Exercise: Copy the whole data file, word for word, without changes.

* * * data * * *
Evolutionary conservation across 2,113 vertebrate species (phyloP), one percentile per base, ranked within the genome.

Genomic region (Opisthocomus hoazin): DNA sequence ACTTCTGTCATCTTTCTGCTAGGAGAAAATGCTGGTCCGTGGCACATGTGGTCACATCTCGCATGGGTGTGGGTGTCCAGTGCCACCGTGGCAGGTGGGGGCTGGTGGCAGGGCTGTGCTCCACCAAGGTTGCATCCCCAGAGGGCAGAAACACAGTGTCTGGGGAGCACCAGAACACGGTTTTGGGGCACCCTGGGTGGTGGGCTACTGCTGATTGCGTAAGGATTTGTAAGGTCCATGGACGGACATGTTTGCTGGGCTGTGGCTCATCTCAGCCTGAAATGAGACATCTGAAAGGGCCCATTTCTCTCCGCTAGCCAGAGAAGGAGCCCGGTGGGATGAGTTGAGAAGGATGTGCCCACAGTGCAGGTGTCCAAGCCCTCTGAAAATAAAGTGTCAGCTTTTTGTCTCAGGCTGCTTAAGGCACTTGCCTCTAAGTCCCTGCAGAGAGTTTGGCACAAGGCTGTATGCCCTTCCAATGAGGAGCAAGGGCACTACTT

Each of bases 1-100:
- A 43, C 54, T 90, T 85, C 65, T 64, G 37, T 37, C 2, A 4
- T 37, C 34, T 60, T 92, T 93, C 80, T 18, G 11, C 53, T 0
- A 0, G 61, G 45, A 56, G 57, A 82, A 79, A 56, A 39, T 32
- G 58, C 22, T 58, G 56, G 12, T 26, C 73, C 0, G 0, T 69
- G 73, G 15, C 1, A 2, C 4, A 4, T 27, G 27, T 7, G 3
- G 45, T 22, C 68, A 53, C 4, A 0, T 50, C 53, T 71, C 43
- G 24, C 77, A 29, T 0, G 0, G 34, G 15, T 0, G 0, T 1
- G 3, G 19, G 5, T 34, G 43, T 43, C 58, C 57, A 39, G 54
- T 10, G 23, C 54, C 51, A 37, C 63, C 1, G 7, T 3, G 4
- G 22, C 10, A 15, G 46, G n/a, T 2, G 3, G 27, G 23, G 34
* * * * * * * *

Evolutionary conservation across 2,113 vertebrate species (phyloP), one percentile per base, ranked within the genome.

Genomic region (Opisthocomus hoazin): DNA sequence ACTTCTGTCATCTTTCTGCTAGGAGAAAATGCTGGTCCGTGGCACATGTGGTCACATCTCGCATGGGTGTGGGTGTCCAGTGCCACCGTGGCAGGTGGGGGCTGGTGGCAGGGCTGTGCTCCACCAAGGTTGCATCCCCAGAGGGCAGAAACACAGTGTCTGGGGAGCACCAGAACACGGTTTTGGGGCACCCTGGGTGGTGGGCTACTGCTGATTGCGTAAGGATTTGTAAGGTCCATGGACGGACATGTTTGCTGGGCTGTGGCTCATCTCAGCCTGAAATGAGACATCTGAAAGGGCCCATTTCTCTCCGCTAGCCAGAGAAGGAGCCCGGTGGGATGAGTTGAGAAGGATGTGCCCACAGTGCAGGTGTCCAAGCCCTCTGAAAATAAAGTGTCAGCTTTTTGTCTCAGGCTGCTTAAGGCACTTGCCTCTAAGTCCCTGCAGAGAGTTTGGCACAAGGCTGTATGCCCTTCCAATGAGGAGCAAGGGCACTACTT

Each of bases 1-100:
- A 43, C 54, T 90, T 85, C 65, T 64, G 37, T 37, C 2, A 4
- T 37, C 34, T 60, T 92, T 93, C 80, T 18, G 11, C 53, T 0
- A 0, G 61, G 45, A 56, G 57, A 82, A 79, A 56, A 39, T 32
- G 58, C 22, T 58, G 56, G 12, T 26, C 73, C 0, G 0, T 69
- G 73, G 15, C 1, A 2, C 4, A 4, T 27, G 27, T 7, G 3
- G 45, T 22, C 68, A 53, C 4, A 0, T 50, C 53, T 71, C 43
- G 24, C 77, A 29, T 0, G 0, G 34, G 15, T 0, G 0, T 1
- G 3, G 19, G 5, T 34, G 43, T 43, C 58, C 57, A 39, G 54
- T 10, G 23, C 54, C 51, A 37, C 63, C 1, G 7, T 3, G 4
- G 22, C 10, A 15, G 46, G n/a, T 2, G 3, G 27, G 23, G 34